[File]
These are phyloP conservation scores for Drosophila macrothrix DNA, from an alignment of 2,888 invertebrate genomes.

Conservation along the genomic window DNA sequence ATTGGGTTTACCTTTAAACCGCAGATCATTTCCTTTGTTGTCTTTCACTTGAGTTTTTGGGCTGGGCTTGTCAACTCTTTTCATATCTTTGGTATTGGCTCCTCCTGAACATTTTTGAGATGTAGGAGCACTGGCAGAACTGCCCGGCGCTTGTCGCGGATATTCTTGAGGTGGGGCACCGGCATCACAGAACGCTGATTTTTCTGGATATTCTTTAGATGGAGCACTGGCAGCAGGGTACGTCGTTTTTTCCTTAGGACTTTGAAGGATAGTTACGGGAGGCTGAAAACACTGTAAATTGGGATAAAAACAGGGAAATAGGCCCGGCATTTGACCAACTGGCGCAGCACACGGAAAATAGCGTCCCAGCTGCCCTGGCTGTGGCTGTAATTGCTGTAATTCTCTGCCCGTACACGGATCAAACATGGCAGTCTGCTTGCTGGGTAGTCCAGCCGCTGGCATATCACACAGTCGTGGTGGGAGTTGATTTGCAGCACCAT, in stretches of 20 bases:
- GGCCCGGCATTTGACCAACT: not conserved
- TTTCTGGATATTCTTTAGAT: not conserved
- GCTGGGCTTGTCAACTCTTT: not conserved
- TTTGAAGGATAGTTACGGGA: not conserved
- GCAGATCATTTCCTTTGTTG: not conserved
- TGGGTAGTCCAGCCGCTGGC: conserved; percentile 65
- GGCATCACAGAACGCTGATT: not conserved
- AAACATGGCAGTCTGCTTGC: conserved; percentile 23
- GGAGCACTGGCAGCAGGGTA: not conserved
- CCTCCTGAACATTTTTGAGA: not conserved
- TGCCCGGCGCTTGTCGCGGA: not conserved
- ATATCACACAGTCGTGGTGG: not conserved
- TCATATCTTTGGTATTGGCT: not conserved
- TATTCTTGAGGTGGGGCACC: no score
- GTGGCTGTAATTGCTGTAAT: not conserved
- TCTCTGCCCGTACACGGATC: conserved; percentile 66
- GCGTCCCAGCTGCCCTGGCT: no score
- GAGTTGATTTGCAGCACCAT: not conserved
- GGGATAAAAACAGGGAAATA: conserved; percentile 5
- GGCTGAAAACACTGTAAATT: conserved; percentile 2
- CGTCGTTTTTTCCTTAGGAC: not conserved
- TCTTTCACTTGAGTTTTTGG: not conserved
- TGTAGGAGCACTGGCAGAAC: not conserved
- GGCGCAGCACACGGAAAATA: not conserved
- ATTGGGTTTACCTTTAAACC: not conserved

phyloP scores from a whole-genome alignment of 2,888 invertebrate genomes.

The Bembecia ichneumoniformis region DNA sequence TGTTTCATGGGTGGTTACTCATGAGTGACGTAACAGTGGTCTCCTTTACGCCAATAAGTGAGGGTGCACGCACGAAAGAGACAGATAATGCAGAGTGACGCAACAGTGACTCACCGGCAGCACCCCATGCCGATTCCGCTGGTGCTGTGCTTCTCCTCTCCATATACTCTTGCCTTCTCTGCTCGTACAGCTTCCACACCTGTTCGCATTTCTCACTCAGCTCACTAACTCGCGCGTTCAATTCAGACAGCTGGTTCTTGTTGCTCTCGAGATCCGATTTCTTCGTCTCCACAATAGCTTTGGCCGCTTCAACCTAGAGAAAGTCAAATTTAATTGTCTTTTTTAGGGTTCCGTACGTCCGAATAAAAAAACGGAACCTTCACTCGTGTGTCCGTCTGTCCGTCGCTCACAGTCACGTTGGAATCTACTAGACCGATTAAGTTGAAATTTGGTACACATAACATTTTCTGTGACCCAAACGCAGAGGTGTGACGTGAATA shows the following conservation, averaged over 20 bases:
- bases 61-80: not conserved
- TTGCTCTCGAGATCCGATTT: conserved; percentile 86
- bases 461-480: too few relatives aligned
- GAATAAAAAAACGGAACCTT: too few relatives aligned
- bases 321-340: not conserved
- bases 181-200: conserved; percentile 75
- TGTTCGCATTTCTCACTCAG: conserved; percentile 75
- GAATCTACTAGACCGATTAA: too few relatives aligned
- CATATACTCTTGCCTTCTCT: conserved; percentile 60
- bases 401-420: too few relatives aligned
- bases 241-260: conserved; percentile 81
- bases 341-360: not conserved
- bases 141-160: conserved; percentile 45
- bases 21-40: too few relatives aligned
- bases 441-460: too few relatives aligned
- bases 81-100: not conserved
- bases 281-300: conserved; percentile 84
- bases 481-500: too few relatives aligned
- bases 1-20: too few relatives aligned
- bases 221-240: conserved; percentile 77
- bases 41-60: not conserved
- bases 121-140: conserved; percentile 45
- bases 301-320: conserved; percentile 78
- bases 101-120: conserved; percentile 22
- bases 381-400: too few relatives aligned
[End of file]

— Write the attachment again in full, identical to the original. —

These are phyloP conservation scores for Drosophila macrothrix DNA, from an alignment of 2,888 invertebrate genomes.

Conservation along the genomic window DNA sequence ATTGGGTTTACCTTTAAACCGCAGATCATTTCCTTTGTTGTCTTTCACTTGAGTTTTTGGGCTGGGCTTGTCAACTCTTTTCATATCTTTGGTATTGGCTCCTCCTGAACATTTTTGAGATGTAGGAGCACTGGCAGAACTGCCCGGCGCTTGTCGCGGATATTCTTGAGGTGGGGCACCGGCATCACAGAACGCTGATTTTTCTGGATATTCTTTAGATGGAGCACTGGCAGCAGGGTACGTCGTTTTTTCCTTAGGACTTTGAAGGATAGTTACGGGAGGCTGAAAACACTGTAAATTGGGATAAAAACAGGGAAATAGGCCCGGCATTTGACCAACTGGCGCAGCACACGGAAAATAGCGTCCCAGCTGCCCTGGCTGTGGCTGTAATTGCTGTAATTCTCTGCCCGTACACGGATCAAACATGGCAGTCTGCTTGCTGGGTAGTCCAGCCGCTGGCATATCACACAGTCGTGGTGGGAGTTGATTTGCAGCACCAT, in stretches of 20 bases:
- GGCCCGGCATTTGACCAACT: not conserved
- TTTCTGGATATTCTTTAGAT: not conserved
- GCTGGGCTTGTCAACTCTTT: not conserved
- TTTGAAGGATAGTTACGGGA: not conserved
- GCAGATCATTTCCTTTGTTG: not conserved
- TGGGTAGTCCAGCCGCTGGC: conserved; percentile 65
- GGCATCACAGAACGCTGATT: not conserved
- AAACATGGCAGTCTGCTTGC: conserved; percentile 23
- GGAGCACTGGCAGCAGGGTA: not conserved
- CCTCCTGAACATTTTTGAGA: not conserved
- TGCCCGGCGCTTGTCGCGGA: not conserved
- ATATCACACAGTCGTGGTGG: not conserved
- TCATATCTTTGGTATTGGCT: not conserved
- TATTCTTGAGGTGGGGCACC: no score
- GTGGCTGTAATTGCTGTAAT: not conserved
- TCTCTGCCCGTACACGGATC: conserved; percentile 66
- GCGTCCCAGCTGCCCTGGCT: no score
- GAGTTGATTTGCAGCACCAT: not conserved
- GGGATAAAAACAGGGAAATA: conserved; percentile 5
- GGCTGAAAACACTGTAAATT: conserved; percentile 2
- CGTCGTTTTTTCCTTAGGAC: not conserved
- TCTTTCACTTGAGTTTTTGG: not conserved
- TGTAGGAGCACTGGCAGAAC: not conserved
- GGCGCAGCACACGGAAAATA: not conserved
- ATTGGGTTTACCTTTAAACC: not conserved

phyloP scores from a whole-genome alignment of 2,888 invertebrate genomes.

The Bembecia ichneumoniformis region DNA sequence TGTTTCATGGGTGGTTACTCATGAGTGACGTAACAGTGGTCTCCTTTACGCCAATAAGTGAGGGTGCACGCACGAAAGAGACAGATAATGCAGAGTGACGCAACAGTGACTCACCGGCAGCACCCCATGCCGATTCCGCTGGTGCTGTGCTTCTCCTCTCCATATACTCTTGCCTTCTCTGCTCGTACAGCTTCCACACCTGTTCGCATTTCTCACTCAGCTCACTAACTCGCGCGTTCAATTCAGACAGCTGGTTCTTGTTGCTCTCGAGATCCGATTTCTTCGTCTCCACAATAGCTTTGGCCGCTTCAACCTAGAGAAAGTCAAATTTAATTGTCTTTTTTAGGGTTCCGTACGTCCGAATAAAAAAACGGAACCTTCACTCGTGTGTCCGTCTGTCCGTCGCTCACAGTCACGTTGGAATCTACTAGACCGATTAAGTTGAAATTTGGTACACATAACATTTTCTGTGACCCAAACGCAGAGGTGTGACGTGAATA shows the following conservation, averaged over 20 bases:
- bases 61-80: not conserved
- TTGCTCTCGAGATCCGATTT: conserved; percentile 86
- bases 461-480: too few relatives aligned
- GAATAAAAAAACGGAACCTT: too few relatives aligned
- bases 321-340: not conserved
- bases 181-200: conserved; percentile 75
- TGTTCGCATTTCTCACTCAG: conserved; percentile 75
- GAATCTACTAGACCGATTAA: too few relatives aligned
- CATATACTCTTGCCTTCTCT: conserved; percentile 60
- bases 401-420: too few relatives aligned
- bases 241-260: conserved; percentile 81
- bases 341-360: not conserved
- bases 141-160: conserved; percentile 45
- bases 21-40: too few relatives aligned
- bases 441-460: too few relatives aligned
- bases 81-100: not conserved
- bases 281-300: conserved; percentile 84
- bases 481-500: too few relatives aligned
- bases 1-20: too few relatives aligned
- bases 221-240: conserved; percentile 77
- bases 41-60: not conserved
- bases 121-140: conserved; percentile 45
- bases 301-320: conserved; percentile 78
- bases 101-120: conserved; percentile 22
- bases 381-400: too few relatives aligned